Closer to home, the long-awaited trans-Tasman travel bubble between New Zealand and Australia has now been announced amidst some eager anticipation by the Tasman neighbours and watchful interest from the rest of us in the Pacific. In this bubble, as of Monday, April 19, travellers from Australia will be able to arrive in New Zealand without having to serve the usual 14-day quarantine.

These bubbles have had their fair share of ups and downs. Initially planned for October 2020, it eventually turned into a one-way bubble when new COVID cases hit Australia. This allowed New Zealanders to travel to Australia but not the other way around.

There have been other bubbles planned in the region that also never eventuated because the pandemic situation was constantly evolving. New Zealand had agreed to open a bubble with the Cook Islands but despite several “almost there” discussions, this did not eventuate.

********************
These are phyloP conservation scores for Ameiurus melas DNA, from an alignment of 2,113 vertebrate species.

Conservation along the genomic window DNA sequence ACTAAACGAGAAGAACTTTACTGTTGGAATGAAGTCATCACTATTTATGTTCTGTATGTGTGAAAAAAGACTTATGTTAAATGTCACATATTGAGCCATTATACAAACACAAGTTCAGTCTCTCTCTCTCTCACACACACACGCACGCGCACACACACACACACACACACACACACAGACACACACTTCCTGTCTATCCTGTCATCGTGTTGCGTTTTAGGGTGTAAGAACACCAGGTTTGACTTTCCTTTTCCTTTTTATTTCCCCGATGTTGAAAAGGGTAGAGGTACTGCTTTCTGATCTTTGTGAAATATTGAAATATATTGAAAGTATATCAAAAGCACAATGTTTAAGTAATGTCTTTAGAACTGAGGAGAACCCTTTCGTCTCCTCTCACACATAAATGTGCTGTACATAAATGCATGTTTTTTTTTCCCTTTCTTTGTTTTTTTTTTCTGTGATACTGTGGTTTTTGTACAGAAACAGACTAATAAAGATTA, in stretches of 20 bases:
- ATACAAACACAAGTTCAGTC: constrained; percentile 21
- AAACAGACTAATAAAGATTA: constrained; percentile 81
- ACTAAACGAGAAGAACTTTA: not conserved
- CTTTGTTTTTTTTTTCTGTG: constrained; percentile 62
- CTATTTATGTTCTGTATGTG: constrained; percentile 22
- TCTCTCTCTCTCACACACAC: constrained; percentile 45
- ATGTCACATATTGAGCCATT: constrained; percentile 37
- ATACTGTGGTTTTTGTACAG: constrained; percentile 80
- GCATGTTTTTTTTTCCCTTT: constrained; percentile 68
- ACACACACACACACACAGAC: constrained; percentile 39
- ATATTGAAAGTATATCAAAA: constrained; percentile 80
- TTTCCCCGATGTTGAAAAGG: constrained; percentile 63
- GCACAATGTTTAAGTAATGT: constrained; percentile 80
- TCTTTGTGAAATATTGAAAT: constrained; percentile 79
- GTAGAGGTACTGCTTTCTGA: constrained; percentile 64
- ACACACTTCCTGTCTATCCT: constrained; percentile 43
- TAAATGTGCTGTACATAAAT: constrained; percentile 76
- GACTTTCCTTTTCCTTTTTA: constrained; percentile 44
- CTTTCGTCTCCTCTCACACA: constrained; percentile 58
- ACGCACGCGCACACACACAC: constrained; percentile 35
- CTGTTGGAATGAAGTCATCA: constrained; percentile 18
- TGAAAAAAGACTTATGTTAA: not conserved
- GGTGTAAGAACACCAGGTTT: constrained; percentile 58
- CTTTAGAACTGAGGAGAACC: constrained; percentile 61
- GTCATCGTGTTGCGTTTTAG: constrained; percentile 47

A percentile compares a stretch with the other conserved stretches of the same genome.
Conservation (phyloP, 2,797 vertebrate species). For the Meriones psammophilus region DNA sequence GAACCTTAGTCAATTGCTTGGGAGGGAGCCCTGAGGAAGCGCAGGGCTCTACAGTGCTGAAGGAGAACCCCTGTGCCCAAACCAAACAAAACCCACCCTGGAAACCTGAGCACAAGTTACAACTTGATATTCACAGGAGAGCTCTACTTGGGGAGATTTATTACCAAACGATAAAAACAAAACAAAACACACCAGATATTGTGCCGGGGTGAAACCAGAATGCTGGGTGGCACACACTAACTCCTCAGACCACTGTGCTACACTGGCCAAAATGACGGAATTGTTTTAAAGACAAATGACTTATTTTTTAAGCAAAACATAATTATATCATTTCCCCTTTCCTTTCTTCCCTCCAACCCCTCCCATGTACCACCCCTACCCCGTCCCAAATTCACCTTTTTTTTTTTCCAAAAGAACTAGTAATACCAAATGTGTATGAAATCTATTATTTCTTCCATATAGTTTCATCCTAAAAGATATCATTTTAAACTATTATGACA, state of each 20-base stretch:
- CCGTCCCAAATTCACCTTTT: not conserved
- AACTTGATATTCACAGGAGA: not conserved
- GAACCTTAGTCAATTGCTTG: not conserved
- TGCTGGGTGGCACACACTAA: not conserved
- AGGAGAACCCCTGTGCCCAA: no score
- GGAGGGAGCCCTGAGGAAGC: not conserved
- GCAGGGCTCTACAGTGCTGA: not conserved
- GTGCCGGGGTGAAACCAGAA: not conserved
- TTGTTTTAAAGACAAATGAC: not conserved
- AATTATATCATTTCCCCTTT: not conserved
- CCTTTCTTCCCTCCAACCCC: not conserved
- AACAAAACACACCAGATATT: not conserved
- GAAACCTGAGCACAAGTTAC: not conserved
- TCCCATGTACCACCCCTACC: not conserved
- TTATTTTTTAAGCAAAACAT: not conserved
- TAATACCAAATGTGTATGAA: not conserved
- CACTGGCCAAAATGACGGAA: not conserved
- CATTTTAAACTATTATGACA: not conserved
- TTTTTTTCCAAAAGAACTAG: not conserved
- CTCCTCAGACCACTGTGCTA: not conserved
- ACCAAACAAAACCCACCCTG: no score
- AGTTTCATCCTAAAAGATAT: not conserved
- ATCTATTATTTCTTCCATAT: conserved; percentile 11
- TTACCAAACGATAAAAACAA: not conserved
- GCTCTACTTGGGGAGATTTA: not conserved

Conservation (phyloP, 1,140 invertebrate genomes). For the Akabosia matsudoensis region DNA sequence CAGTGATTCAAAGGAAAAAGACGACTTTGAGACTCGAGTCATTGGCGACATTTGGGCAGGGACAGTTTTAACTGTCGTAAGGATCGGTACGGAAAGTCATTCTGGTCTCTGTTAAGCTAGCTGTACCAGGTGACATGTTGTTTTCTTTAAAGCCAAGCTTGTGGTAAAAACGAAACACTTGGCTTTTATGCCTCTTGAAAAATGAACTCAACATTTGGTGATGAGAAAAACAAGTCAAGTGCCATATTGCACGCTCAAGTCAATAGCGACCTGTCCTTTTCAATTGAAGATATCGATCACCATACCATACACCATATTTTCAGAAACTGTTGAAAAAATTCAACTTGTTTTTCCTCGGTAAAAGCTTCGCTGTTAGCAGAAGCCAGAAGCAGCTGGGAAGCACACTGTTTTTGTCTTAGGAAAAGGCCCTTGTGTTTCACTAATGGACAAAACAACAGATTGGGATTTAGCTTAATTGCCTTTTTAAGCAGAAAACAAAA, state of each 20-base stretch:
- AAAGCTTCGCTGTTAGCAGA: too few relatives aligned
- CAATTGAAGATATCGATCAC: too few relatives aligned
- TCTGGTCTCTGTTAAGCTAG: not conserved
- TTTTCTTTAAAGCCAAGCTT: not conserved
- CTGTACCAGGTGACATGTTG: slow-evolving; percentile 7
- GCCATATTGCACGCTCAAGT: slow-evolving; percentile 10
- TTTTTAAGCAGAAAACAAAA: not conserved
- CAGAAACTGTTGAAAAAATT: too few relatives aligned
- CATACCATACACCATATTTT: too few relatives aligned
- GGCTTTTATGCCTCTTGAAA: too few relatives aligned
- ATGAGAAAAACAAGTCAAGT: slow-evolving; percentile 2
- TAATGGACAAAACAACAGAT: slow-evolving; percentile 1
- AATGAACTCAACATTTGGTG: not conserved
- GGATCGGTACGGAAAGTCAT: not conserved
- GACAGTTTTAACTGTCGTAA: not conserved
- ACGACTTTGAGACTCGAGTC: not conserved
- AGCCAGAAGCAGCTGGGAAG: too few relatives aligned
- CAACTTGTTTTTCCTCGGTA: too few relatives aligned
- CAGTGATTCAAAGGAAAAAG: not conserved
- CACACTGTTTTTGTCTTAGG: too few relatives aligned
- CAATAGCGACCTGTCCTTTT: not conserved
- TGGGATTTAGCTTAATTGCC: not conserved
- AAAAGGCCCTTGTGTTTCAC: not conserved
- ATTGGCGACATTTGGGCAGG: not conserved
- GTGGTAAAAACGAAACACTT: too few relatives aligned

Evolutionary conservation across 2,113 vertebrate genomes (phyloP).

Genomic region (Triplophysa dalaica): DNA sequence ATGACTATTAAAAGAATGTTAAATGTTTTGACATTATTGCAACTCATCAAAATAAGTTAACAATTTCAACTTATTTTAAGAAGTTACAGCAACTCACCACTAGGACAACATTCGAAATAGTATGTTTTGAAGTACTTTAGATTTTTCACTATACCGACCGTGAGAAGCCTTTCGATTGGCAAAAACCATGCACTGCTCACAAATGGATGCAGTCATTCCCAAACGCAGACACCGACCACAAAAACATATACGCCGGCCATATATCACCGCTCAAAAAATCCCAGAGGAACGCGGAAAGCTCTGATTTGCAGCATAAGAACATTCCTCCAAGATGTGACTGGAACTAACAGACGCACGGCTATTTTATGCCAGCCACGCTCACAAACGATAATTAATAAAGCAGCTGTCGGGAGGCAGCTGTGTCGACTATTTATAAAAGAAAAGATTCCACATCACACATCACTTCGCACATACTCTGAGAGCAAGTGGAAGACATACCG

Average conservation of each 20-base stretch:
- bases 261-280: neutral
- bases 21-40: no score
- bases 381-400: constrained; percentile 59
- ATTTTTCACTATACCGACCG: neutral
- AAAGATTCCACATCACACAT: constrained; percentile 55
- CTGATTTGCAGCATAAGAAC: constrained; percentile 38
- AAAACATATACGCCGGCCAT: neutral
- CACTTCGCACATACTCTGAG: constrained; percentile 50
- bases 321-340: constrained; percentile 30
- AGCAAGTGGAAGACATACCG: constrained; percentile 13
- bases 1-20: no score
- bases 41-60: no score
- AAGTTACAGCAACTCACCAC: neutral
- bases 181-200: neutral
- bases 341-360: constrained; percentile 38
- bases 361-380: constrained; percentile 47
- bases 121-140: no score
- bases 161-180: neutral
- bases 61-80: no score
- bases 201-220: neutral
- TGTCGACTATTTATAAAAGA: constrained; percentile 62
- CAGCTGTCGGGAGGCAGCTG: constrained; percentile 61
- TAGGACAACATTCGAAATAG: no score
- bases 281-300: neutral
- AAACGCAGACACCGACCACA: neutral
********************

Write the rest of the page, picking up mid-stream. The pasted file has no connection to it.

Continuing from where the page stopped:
Fiji had announced its own earlier plans to have a “Bula Bubble” with our regional neighbours, but this too has yet to be formalized.

Hong Kong and Singapore discussed opening up a bubble last November, but this got called off only 24 hours before the actual commencement because of a sudden rise in cases in Hong Kong at the time.

Bubbles can be very fragile and need often complicated conditions agreed to, in place and well managed by the agreeing parties.

While the trans-Tasman travel bubble is a long time coming for both nations, it teeters on a razor’s edge with the confirmation of several new cases of COVID-19 at an Auckland quarantine facility, with New Zealand warning that flights to and from some Australian states could still be suspended in the event of local outbreaks.

Like Fiji, tourism was New Zealand’s biggest export earner, contributing $17.5 billion or 20.1% of New Zealand’s foreign exchange earnings for the year ended March 2020.

With over 5 million in population, it is estimated that 13.6% of the total number of people employed in New Zealand worked directly or indirectly in tourism. That means around 384,186 people were working in the travel and service industry.

It is therefore obvious that they need this travel bubble to go ahead and in Fiji, we can relate.